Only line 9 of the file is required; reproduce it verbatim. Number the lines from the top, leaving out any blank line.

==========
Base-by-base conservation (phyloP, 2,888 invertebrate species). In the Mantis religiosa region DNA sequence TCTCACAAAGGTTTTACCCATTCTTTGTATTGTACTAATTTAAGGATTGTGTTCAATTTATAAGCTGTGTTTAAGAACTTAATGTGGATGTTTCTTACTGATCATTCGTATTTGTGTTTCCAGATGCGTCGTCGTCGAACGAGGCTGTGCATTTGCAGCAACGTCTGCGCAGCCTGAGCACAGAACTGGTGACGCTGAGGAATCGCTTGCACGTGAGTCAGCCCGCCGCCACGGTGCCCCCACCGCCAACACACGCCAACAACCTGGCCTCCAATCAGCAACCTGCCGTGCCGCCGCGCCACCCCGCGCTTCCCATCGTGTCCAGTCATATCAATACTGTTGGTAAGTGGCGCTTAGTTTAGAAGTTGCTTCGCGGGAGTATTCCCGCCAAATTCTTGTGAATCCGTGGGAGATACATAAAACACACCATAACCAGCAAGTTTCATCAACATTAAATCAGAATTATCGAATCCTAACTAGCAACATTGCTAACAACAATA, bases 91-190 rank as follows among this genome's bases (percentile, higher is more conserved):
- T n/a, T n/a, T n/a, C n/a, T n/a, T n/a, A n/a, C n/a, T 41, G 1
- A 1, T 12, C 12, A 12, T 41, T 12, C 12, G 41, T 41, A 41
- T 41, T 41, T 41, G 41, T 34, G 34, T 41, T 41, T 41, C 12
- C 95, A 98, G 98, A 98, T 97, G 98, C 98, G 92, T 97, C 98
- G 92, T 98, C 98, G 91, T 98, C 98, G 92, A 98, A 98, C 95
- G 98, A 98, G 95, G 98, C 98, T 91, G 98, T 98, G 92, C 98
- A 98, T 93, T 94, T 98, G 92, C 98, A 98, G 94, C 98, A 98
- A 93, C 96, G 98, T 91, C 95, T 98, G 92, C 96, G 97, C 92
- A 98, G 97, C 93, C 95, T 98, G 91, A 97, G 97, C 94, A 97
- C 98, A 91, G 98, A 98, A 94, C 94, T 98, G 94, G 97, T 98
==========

- A 93, C 96, G 98, T 91, C 95, T 98, G 92, C 96, G 97, C 92